CMIP and ATP2C2 modulate phonological short-term memory in language impairment.
Newbury DF., Winchester L., Addis L., Paracchini S., Buckingham L-L., Clark A., Cohen W., Cowie H., Dworzynski K., Everitt A., Goodyer IM., Hennessy E., Kindley AD., Miller LL., Nasir J., O'Hare A., Shaw D., Simkin Z., Simonoff E., Slonims V., Watson J., Ragoussis J., Fisher SE., Seckl JR., Helms PJ., Bolton PF., Pickles A., Conti-Ramsden G., Baird G., Bishop DVM., Monaco AP.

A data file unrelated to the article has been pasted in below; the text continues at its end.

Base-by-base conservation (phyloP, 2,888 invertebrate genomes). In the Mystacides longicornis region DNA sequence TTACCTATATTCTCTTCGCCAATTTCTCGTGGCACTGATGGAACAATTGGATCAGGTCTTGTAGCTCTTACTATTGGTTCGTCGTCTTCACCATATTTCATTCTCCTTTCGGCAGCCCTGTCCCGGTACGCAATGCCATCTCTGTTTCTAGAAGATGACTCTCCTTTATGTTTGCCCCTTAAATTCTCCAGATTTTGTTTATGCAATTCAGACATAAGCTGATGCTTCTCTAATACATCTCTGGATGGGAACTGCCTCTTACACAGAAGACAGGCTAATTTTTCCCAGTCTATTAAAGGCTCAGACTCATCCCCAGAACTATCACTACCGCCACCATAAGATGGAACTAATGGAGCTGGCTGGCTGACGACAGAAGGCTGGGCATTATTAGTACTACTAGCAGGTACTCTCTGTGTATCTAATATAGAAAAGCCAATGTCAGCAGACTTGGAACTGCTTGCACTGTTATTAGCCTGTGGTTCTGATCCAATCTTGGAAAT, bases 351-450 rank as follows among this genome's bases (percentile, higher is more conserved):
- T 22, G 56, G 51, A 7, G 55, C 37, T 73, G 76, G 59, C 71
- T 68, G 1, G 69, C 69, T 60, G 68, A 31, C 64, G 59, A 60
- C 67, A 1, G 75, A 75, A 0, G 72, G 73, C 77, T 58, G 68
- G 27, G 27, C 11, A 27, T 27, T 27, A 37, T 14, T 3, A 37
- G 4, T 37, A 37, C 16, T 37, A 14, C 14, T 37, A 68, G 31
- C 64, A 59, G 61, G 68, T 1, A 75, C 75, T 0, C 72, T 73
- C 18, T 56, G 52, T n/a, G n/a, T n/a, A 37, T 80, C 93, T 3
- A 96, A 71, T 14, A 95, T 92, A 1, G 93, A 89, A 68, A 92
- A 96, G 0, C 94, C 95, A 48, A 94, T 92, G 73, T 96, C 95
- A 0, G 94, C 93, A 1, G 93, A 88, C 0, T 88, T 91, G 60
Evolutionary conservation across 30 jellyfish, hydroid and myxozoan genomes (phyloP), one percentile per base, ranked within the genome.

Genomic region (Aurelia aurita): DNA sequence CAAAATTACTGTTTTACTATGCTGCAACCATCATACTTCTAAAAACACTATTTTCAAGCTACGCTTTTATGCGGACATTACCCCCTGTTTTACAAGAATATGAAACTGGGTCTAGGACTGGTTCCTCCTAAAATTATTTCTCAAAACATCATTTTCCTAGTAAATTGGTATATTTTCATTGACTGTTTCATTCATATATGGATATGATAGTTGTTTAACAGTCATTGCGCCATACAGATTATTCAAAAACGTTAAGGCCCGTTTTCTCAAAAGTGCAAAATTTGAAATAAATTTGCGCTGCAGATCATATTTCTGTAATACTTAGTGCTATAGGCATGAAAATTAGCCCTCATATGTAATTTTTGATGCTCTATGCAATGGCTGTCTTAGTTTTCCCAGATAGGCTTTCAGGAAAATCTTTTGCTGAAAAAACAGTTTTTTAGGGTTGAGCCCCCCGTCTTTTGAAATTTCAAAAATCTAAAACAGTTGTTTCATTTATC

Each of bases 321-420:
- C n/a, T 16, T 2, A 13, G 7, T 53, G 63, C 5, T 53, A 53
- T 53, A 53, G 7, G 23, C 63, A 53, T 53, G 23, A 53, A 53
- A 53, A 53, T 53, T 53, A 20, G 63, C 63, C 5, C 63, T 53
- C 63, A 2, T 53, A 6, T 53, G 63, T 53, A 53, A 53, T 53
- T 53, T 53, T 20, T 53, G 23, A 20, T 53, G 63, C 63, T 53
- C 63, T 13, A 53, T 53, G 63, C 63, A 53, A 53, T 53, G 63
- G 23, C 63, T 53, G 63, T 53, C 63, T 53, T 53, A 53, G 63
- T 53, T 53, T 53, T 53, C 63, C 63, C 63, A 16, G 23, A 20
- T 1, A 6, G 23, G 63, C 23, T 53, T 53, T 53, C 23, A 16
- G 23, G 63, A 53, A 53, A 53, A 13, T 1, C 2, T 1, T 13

Specific language impairment (SLI) is a common developmental disorder characterized by difficulties in language acquisition despite otherwise normal development and in the absence of any obvious explanatory factors. We performed a high-density screen of SLI1, a region of chromosome 16q that shows highly significant and consistent linkage to nonword repetition, a measure of phonological short-term memory that is commonly impaired in SLI. Using two independent language-impaired samples, one family-based (211 families) and another selected from a population cohort on the basis of extreme language measures (490 cases), we detected association to two genes in the SLI1 region: that encoding c-maf-inducing protein (CMIP, minP = 5.5 x 10(-7) at rs6564903) and that encoding calcium-transporting ATPase, type2C, member2 (ATP2C2, minP = 2.0 x 10(-5) at rs11860694). Regression modeling indicated that each of these loci exerts an independent effect upon nonword repetition ability. Despite the consistent findings in language-impaired samples, investigation in a large unselected cohort (n = 3612) did not detect association. We therefore propose that variants in CMIP and ATP2C2 act to modulate phonological short-term memory primarily in the context of language impairment. As such, this investigation supports the hypothesis that some causes of language impairment are distinct from factors that influence normal language variation. This work therefore implicates CMIP and ATP2C2 in the etiology of SLI and provides molecular evidence for the importance of phonological short-term memory in language acquisition.